Baur’s Recovery at Sylvan had a Transformative Effect
In Emil’s August letter to the trustees in Economy, he offered the following summary,
“I became sick on the 14th of July from heat-fever, which affected me because of the running-around in the terrible heat of the sun in Detroit, and since I had also given many speeches. I, therefore, took myself to the country to my dear in-laws, where I enjoyed better air and have become better enough that I could think of going the next day again and take up my collector’s cross anew.”
Sylvan township was and still is a popular rural lake community located just west of Chelsea, Michigan, and about 15 miles from Emil’s home in Ann Arbor. Convalescence with his in-laws and away from the “bad air” of the swampy Colony undoubtedly gave rise to Emil’s thoughts on his future in the Colony.
Emil Asks Harmony to Sell Ora Labora
On the 5th of September Emil Baur wrote to the trustees that while he had recovered his health the Colony had not:
“I also caught the feverish ague, which this autumn is quite prevalent and has discouraged me for several years. Now I am better again, God is praised. Because we are missing the means to operate our businesses properly and to hire the correct people for our machines, and, because we also in the 3 years have learned a lot through experience, that the golden age, where one for all and all for one also in Weiter Form and, that the noble people like you are only a few standing there like oases in a human desert; indeed, I dare say in a Christian desert, so we have decided, if possible, to sell-out and most preferably, to be sure, to a stock-company of superior business people.”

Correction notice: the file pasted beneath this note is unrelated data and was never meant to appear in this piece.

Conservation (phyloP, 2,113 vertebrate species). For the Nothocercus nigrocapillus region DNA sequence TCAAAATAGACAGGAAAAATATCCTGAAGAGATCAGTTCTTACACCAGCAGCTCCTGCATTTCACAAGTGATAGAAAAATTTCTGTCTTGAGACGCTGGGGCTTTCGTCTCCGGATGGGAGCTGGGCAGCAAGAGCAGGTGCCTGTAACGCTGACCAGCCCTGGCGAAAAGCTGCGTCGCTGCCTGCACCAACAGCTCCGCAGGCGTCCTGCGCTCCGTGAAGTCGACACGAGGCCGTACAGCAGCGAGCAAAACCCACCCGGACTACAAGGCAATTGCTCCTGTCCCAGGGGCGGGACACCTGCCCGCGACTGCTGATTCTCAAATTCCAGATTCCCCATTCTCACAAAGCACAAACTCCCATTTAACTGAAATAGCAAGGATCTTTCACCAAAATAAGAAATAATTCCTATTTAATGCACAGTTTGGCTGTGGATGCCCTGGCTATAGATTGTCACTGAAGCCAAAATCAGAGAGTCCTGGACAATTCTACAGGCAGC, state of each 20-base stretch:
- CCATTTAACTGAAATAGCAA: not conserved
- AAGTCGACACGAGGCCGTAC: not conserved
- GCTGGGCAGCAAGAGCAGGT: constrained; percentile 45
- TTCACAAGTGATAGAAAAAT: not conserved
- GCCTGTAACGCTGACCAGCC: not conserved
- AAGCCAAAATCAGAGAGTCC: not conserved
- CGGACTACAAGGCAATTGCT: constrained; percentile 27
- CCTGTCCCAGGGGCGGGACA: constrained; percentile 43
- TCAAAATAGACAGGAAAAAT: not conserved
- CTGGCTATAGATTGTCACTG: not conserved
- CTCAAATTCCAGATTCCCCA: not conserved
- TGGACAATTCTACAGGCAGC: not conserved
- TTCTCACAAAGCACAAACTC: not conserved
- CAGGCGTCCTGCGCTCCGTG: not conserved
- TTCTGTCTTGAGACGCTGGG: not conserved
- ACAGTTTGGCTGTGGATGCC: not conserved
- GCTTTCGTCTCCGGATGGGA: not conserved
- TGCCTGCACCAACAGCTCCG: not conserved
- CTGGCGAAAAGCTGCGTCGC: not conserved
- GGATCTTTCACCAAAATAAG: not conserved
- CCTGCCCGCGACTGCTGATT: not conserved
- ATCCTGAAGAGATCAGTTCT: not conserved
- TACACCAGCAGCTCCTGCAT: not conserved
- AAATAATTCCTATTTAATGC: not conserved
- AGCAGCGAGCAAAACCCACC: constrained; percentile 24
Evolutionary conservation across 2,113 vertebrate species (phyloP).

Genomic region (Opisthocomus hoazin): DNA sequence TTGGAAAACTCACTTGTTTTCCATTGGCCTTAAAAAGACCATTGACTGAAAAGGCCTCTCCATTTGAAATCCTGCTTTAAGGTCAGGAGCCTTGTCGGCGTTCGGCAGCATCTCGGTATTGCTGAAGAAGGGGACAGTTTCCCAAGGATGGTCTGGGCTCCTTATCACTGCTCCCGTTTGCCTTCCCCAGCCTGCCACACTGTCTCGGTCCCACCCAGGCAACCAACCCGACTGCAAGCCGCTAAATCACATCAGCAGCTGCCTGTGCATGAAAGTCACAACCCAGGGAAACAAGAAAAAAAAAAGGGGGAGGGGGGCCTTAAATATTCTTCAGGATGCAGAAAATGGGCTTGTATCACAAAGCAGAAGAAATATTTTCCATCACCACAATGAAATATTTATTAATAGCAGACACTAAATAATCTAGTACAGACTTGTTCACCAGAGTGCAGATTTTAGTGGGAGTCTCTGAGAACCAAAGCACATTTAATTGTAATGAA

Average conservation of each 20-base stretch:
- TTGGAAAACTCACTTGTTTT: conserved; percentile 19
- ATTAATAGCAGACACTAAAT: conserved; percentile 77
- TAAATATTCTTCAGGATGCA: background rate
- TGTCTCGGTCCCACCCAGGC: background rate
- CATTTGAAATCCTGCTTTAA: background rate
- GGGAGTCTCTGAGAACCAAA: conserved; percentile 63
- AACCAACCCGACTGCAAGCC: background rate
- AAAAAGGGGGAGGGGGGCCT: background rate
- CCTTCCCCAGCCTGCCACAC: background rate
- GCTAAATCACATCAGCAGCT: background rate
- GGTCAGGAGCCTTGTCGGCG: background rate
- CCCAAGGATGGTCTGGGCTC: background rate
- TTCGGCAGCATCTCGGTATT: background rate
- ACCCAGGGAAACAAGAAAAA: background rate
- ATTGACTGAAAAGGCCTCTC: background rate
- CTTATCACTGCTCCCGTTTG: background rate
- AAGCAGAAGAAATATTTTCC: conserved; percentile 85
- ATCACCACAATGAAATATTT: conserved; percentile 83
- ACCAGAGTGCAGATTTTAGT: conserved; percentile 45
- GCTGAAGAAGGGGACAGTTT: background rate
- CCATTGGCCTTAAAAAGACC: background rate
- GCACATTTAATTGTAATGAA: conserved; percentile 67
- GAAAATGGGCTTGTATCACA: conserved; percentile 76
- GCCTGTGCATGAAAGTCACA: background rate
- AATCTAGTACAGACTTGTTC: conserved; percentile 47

This pivotal letter to his trustees must have come as a shock. Reading between the lines, Emil noted that though the Colony had learned a lot, it still didn’t have the skills and experience to be a success. He also hinted that his benefactors had stood idly by with their lack of support. Thus, it may be better to sell it off than to keep at it. It was a damning indictment of the trustees to leave the young man hanging in what was still the wilds of northern Michigan with little more than “thoughts and prayers.”
Ora Labora’s Members Chime In